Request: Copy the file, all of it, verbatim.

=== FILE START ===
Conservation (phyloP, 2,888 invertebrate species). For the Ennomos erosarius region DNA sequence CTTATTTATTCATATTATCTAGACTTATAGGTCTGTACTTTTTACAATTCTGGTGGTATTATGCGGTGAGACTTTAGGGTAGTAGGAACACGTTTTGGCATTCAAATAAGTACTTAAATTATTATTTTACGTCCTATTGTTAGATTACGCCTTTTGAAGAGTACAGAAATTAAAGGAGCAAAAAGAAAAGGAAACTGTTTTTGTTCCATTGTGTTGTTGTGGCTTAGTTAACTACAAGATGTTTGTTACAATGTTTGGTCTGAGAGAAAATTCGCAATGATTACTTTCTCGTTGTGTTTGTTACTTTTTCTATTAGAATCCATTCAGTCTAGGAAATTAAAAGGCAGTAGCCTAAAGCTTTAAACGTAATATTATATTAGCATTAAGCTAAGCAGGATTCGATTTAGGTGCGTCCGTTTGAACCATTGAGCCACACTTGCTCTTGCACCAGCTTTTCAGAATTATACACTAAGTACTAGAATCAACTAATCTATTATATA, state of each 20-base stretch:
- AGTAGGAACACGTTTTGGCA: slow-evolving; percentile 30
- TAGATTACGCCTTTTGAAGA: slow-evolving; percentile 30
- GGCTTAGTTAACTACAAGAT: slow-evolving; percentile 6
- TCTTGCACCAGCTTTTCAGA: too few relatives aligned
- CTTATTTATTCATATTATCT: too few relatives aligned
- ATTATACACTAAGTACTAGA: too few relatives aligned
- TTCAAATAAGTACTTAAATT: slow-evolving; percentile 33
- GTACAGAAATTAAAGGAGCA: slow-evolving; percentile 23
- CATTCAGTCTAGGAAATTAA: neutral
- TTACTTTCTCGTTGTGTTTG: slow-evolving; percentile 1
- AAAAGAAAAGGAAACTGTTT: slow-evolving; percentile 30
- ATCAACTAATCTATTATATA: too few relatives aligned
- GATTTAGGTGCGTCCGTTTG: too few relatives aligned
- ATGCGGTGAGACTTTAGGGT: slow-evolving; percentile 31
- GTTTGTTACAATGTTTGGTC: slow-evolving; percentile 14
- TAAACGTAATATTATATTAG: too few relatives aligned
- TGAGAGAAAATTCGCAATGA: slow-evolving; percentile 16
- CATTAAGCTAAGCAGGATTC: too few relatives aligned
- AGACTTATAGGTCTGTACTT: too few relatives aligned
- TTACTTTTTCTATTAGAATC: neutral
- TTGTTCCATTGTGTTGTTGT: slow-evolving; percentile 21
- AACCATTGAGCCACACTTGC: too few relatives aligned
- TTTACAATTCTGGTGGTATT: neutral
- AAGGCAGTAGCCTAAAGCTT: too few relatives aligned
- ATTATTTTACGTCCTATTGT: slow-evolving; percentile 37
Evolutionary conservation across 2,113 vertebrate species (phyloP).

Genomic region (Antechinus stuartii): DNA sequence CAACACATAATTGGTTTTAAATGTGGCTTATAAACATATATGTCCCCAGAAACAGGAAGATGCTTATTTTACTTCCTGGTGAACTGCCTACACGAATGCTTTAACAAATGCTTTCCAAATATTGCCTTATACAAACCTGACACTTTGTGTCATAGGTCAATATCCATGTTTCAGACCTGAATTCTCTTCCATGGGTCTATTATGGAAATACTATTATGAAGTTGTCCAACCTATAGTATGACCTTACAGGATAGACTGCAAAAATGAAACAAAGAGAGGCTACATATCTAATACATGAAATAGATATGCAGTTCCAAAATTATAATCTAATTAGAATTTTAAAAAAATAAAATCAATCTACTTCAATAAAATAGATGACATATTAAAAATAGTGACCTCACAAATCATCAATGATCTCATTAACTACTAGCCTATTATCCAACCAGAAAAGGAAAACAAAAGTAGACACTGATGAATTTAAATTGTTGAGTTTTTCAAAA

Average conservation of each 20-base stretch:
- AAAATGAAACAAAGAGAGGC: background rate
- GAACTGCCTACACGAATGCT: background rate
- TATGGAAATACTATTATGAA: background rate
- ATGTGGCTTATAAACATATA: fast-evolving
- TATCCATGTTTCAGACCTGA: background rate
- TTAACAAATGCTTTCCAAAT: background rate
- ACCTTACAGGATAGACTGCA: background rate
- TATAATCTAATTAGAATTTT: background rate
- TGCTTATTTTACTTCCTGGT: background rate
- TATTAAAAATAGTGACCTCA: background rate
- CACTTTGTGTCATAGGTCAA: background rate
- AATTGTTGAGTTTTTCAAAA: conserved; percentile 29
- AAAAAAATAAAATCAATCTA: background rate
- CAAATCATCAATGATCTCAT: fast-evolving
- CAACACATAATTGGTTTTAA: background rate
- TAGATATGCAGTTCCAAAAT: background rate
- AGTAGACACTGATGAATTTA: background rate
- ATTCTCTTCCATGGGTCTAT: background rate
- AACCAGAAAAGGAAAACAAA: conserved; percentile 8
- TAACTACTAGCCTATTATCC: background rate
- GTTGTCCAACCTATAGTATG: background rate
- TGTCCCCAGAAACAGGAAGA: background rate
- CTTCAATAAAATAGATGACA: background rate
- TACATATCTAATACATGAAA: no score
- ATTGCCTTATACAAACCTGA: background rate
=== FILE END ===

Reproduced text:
Conservation (phyloP, 2,888 invertebrate species). For the Ennomos erosarius region DNA sequence CTTATTTATTCATATTATCTAGACTTATAGGTCTGTACTTTTTACAATTCTGGTGGTATTATGCGGTGAGACTTTAGGGTAGTAGGAACACGTTTTGGCATTCAAATAAGTACTTAAATTATTATTTTACGTCCTATTGTTAGATTACGCCTTTTGAAGAGTACAGAAATTAAAGGAGCAAAAAGAAAAGGAAACTGTTTTTGTTCCATTGTGTTGTTGTGGCTTAGTTAACTACAAGATGTTTGTTACAATGTTTGGTCTGAGAGAAAATTCGCAATGATTACTTTCTCGTTGTGTTTGTTACTTTTTCTATTAGAATCCATTCAGTCTAGGAAATTAAAAGGCAGTAGCCTAAAGCTTTAAACGTAATATTATATTAGCATTAAGCTAAGCAGGATTCGATTTAGGTGCGTCCGTTTGAACCATTGAGCCACACTTGCTCTTGCACCAGCTTTTCAGAATTATACACTAAGTACTAGAATCAACTAATCTATTATATA, state of each 20-base stretch:
- AGTAGGAACACGTTTTGGCA: slow-evolving; percentile 30
- TAGATTACGCCTTTTGAAGA: slow-evolving; percentile 30
- GGCTTAGTTAACTACAAGAT: slow-evolving; percentile 6
- TCTTGCACCAGCTTTTCAGA: too few relatives aligned
- CTTATTTATTCATATTATCT: too few relatives aligned
- ATTATACACTAAGTACTAGA: too few relatives aligned
- TTCAAATAAGTACTTAAATT: slow-evolving; percentile 33
- GTACAGAAATTAAAGGAGCA: slow-evolving; percentile 23
- CATTCAGTCTAGGAAATTAA: neutral
- TTACTTTCTCGTTGTGTTTG: slow-evolving; percentile 1
- AAAAGAAAAGGAAACTGTTT: slow-evolving; percentile 30
- ATCAACTAATCTATTATATA: too few relatives aligned
- GATTTAGGTGCGTCCGTTTG: too few relatives aligned
- ATGCGGTGAGACTTTAGGGT: slow-evolving; percentile 31
- GTTTGTTACAATGTTTGGTC: slow-evolving; percentile 14
- TAAACGTAATATTATATTAG: too few relatives aligned
- TGAGAGAAAATTCGCAATGA: slow-evolving; percentile 16
- CATTAAGCTAAGCAGGATTC: too few relatives aligned
- AGACTTATAGGTCTGTACTT: too few relatives aligned
- TTACTTTTTCTATTAGAATC: neutral
- TTGTTCCATTGTGTTGTTGT: slow-evolving; percentile 21
- AACCATTGAGCCACACTTGC: too few relatives aligned
- TTTACAATTCTGGTGGTATT: neutral
- AAGGCAGTAGCCTAAAGCTT: too few relatives aligned
- ATTATTTTACGTCCTATTGT: slow-evolving; percentile 37
Evolutionary conservation across 2,113 vertebrate species (phyloP).

Genomic region (Antechinus stuartii): DNA sequence CAACACATAATTGGTTTTAAATGTGGCTTATAAACATATATGTCCCCAGAAACAGGAAGATGCTTATTTTACTTCCTGGTGAACTGCCTACACGAATGCTTTAACAAATGCTTTCCAAATATTGCCTTATACAAACCTGACACTTTGTGTCATAGGTCAATATCCATGTTTCAGACCTGAATTCTCTTCCATGGGTCTATTATGGAAATACTATTATGAAGTTGTCCAACCTATAGTATGACCTTACAGGATAGACTGCAAAAATGAAACAAAGAGAGGCTACATATCTAATACATGAAATAGATATGCAGTTCCAAAATTATAATCTAATTAGAATTTTAAAAAAATAAAATCAATCTACTTCAATAAAATAGATGACATATTAAAAATAGTGACCTCACAAATCATCAATGATCTCATTAACTACTAGCCTATTATCCAACCAGAAAAGGAAAACAAAAGTAGACACTGATGAATTTAAATTGTTGAGTTTTTCAAAA

Average conservation of each 20-base stretch:
- AAAATGAAACAAAGAGAGGC: background rate
- GAACTGCCTACACGAATGCT: background rate
- TATGGAAATACTATTATGAA: background rate
- ATGTGGCTTATAAACATATA: fast-evolving
- TATCCATGTTTCAGACCTGA: background rate
- TTAACAAATGCTTTCCAAAT: background rate
- ACCTTACAGGATAGACTGCA: background rate
- TATAATCTAATTAGAATTTT: background rate
- TGCTTATTTTACTTCCTGGT: background rate
- TATTAAAAATAGTGACCTCA: background rate
- CACTTTGTGTCATAGGTCAA: background rate
- AATTGTTGAGTTTTTCAAAA: conserved; percentile 29
- AAAAAAATAAAATCAATCTA: background rate
- CAAATCATCAATGATCTCAT: fast-evolving
- CAACACATAATTGGTTTTAA: background rate
- TAGATATGCAGTTCCAAAAT: background rate
- AGTAGACACTGATGAATTTA: background rate
- ATTCTCTTCCATGGGTCTAT: background rate
- AACCAGAAAAGGAAAACAAA: conserved; percentile 8
- TAACTACTAGCCTATTATCC: background rate
- GTTGTCCAACCTATAGTATG: background rate
- TGTCCCCAGAAACAGGAAGA: background rate
- CTTCAATAAAATAGATGACA: background rate
- TACATATCTAATACATGAAA: no score
- ATTGCCTTATACAAACCTGA: background rate